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Revised housing options for Lichfield and Burntwood debated

Councillors are set to discuss revised details of how Lichfield and Burntwood can meet its housing needs in the future.

A meeting of Lichfield District Council’s Environent and Development Scrutiny Committee this afternoon (January 7) will hear the latest proposals on land earmarked for development.

Back in September, Planning Inspector Bob Yuille told the local authority that a further 900 properties were needed by 2028 on top of the 8,700 that had already been identified in the draft Local Plan for the area.

Now a report to be heard at tonight’s meeting will highlight sites at Deans Slade Farm and Cricket Lane as fitting the criteria for new homes with developers ready to build.

The report admits that both sites had been considered before “public objection” had seen plans for housing growth in the south of the city reduced.

“Both sites are deliverable in the short term, assisting the council in the crucial need to achieve a five-year supply,” the report added.

“While both of these sites are in the Green Belt, they fit well with the existing strategy which is to locate the majority of the development to the main settlement of the district, i.e. Lichfield City.”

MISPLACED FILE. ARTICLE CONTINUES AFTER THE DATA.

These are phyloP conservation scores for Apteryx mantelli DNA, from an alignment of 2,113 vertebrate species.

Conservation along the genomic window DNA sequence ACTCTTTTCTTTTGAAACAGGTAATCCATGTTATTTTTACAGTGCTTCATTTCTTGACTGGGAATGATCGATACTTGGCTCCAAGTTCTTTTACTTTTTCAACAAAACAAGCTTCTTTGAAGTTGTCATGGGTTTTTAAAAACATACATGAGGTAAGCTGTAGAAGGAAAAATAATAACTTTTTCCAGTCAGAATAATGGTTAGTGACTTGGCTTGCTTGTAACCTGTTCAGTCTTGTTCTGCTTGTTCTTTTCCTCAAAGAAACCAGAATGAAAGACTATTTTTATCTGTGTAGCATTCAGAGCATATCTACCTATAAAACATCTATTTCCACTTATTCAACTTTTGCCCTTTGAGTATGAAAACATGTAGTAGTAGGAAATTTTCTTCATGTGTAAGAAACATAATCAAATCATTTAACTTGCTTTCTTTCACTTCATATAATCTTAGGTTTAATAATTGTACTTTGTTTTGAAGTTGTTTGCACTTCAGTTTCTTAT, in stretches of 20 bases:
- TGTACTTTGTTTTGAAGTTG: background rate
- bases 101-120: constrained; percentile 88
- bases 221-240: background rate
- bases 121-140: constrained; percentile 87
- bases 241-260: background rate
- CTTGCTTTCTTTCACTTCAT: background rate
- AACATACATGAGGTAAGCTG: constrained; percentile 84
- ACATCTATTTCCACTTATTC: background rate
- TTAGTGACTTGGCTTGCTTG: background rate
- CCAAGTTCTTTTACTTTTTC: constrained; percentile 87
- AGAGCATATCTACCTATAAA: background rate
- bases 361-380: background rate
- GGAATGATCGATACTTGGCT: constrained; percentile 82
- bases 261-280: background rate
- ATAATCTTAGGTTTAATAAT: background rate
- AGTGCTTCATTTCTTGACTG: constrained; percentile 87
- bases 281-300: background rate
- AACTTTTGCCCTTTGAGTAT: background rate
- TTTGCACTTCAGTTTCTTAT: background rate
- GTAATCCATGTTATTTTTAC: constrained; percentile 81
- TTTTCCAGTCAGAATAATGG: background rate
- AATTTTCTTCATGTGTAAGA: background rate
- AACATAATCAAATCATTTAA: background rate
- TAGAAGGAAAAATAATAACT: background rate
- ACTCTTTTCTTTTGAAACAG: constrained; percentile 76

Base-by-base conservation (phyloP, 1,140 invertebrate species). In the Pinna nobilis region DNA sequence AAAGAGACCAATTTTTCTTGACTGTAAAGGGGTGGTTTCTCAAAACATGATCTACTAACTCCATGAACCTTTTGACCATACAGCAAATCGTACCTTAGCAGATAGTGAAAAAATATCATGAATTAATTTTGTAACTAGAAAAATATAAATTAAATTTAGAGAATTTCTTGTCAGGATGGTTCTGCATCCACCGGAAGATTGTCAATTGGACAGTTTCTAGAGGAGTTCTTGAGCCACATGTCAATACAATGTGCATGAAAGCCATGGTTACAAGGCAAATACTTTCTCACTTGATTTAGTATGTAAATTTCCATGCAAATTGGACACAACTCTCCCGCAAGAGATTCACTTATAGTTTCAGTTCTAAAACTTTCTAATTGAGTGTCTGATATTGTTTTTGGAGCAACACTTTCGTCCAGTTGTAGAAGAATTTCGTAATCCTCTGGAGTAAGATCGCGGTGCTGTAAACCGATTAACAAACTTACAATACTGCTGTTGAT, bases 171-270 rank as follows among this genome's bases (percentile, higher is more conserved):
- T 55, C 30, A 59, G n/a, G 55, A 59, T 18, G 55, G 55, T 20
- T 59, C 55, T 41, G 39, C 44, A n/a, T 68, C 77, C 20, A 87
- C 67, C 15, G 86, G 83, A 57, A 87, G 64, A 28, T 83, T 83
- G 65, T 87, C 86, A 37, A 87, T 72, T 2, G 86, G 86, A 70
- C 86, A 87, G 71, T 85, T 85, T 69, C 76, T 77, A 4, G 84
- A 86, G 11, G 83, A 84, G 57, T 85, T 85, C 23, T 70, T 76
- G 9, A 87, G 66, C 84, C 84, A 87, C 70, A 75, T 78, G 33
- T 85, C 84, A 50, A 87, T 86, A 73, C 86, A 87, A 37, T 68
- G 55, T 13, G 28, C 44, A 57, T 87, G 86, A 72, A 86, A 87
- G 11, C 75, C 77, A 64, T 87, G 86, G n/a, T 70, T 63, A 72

Meanwhile, Fradley could also face increased numbers of new housing, with the report saying land previously earmarked for employment use could be refocused.

“Originally, it was not felt that further expansion to the north west would be appropriate for residential development as this would further expand Fradley village out on a ‘limb’ to the north west, away from the school and community facilities,” the report explained.

“A single expanded school at St Stephens would lead to a limit on development of 1,000 homes. However, vehement opposition locally to the option of delivering a single, larger school has led to the option of a second primary school being pursued to serve the new community, removing the 1,000 limit to the amount of housing development.

“In addition, with a second school being located within the western quadrant of the consented site, extending residential development further (to Gorse Lane) would now not be so isolated from local services and
facilities, meaning this now becomes a viable and deliverable option.”

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